After Hours: How a film captured the life of Van “Piano Man” Walls

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image13In 1995, Steve Morris had the opportunity to interview a legend of popular music at the historical National Film Board Studio 2 in Montreal.

The subject, a weathered-looking, elderly African-American man clad in a suit with a Star of David chain draped around his neck, was seated in front of a grand piano under the glow of carefully-placed studio lights. When questioned where his musical inspiration comes from, the man answered in a graveled voice:

“It always comes from the heart. If it don’t come from there, you’re wasting your time.”

This mantra has been echoed by countless musicians throughout the years, but it didn’t take away from Morris’s sweet satisfaction in knowing that after five years of being brushed off, he finally had his first on-camera interview with rhythm and blues pioneer Vann “Piano Man” Walls.

Before leaving the studio that day, Vann glanced at the studio control room, and in a solemn admission, told Morris that he had one more album left in him. This turned out to be a defining moment in the development of the film Morris hoped to create.

Vann “Piano Man” Walls: The Spirit of R&B was released in late 2013 after much delay, and is the directorial debut of Morris, who has long been involved with the National Film Board of Canada. It debuted at the Montreal Film Festival last year, and has since played at the 2014 Sherbrooke and Memphis International Film Festivals.

It tells the decades-spanning story of American-born rhythm and blues pianist Vann Walls, who was regarded by peers and music fans as a dynamic innovator in popular music, rising to fame as a session musician for R&B kingpin Atlantic Records during the 1940s and 50s. It was during this time that Vann was credited as an essential musician on Atlantic’s first major hit records, including Joe Turner’s Chains of Love.

Morris highlights the essential points in the timeline, including his move from New York to Montreal in the late 50s, his decent into obscurity following the advent of rock n’ roll, and his timely resurgence in the waning years of his life. Morris carefully balances these stories as they branch out from the central plot of Walls recording his final studio album, 1997’s In The Evening with the tenured Stephen Barry Band.

In the film, Morris interviews an impressive cast of prominent figures in 20th-century popular music, including Atlantic Records Chairman/CEO Ahmet Ertugun, legendary producer Jerry Wexler and former R&B starlet Ruth Brown, all of whom have since passed away.

Morris says the significance of interviewing these musical greats while they were still alive is not lost on him.

“The film took a long time to make. Maybe it’s the pressure I put on myself, but every time I’d think about it, I’d get tense, thinking ‘My God, I gotta get them before they pass on.”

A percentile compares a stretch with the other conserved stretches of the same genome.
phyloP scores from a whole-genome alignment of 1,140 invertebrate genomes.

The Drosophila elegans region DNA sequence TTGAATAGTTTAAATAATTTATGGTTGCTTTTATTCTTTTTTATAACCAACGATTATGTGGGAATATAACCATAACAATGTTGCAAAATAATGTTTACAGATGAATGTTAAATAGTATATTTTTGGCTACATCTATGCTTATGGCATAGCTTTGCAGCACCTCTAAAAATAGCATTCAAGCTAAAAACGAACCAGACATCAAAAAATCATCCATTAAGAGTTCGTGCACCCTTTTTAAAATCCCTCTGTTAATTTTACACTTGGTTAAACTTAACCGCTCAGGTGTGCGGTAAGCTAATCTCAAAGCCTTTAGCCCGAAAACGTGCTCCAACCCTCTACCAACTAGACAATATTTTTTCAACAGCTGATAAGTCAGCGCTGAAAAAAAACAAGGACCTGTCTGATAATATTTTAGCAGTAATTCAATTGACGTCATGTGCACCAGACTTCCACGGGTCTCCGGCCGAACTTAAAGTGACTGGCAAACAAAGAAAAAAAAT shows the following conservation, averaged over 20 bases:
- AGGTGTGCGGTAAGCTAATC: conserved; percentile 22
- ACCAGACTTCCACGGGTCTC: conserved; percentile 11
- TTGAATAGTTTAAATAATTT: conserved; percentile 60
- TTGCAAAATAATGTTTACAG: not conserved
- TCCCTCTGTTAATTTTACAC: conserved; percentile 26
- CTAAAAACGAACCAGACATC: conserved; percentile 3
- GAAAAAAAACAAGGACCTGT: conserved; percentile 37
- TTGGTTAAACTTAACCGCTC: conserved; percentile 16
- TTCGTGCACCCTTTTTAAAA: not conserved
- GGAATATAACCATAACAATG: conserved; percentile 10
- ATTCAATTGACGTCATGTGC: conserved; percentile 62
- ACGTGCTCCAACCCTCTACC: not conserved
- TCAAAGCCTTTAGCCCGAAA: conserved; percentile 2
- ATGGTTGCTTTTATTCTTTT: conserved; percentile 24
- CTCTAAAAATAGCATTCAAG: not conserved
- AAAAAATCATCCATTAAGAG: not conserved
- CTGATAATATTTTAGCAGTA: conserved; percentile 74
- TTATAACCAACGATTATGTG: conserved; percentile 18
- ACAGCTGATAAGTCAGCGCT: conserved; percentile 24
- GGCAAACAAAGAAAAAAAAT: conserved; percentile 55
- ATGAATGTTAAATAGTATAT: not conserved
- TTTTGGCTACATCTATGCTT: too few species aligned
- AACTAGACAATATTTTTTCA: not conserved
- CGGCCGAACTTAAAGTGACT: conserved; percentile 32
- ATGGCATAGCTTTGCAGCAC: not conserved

The success of the interviews hinged on two major struggles Morris encountered during the making of the film: Vann’s stubbornness to open up to him and Wexler’s notorious temper. Both delayed progress for a number of years.

Other featured interviews include some of Walls’s local peers, such as Blues guitarist and former understudy Dr. John, Montreal-based ethno-musicologist Craig Morrison, and Michael Jerome Brown, who contributed guitar and vocals to Vann’s final album.

Another roadblock that Morris encountered was production funding. After filming hours of footage, the project was left in limbo until Toronto-based businessman Peter Dowbiggin invested in the project. Morris insists the film would never have been finished without his help.

An interesting aspect of Morris’ directing style is how he lets the interviews tell the story of “Piano Man” Walls. Little voice-over narration is contributed on his part, and the choice of B-roll footage and soundtrack music to fill the gaps between sequences helps the film transition from one scene to the next.

Morris says he originally had no desire to place himself into the film but under the suggestion of senior editor Heidi Haines, he agreed to provide narration where the story needed a bridge.

“We kind of bartered a position where my narration would be scant. In an 83-minute film, there’s only three minutes of me speaking. But Heidi is a seasoned veteran in editing and I had to respect her decision.”

Another point worth considering is that the viewer only sees Vann as a man in the twilight of his life. While the creative energy is still very evident, Vann’s signature eccentric showmanship is long gone. However, the way he is described by everyone who knew and worked with him can convince even the most skeptical of viewers.

Vann “Piano Man” Walls is presented as more than the life story of a music icon. It is a testament to the rich music culture of Montreal, namely when it comes to jazz, blues and R&B. Vann was not only a part of that for 40 years, but he established himself as a disciple in that culture by the time he passed away in 2000.

Vann “Piano Man” Walls will play at the Bloor Cinema in Toronto as part of the North by Northeast Arts Festival on Sunday, June 15.

Chris Dowbiggin is a broadcast journalism student at Sheridan College. You can follow him on twitter @ChristopherPJD.

Prince Arthur Herald
Photo Credit: Steve Morris

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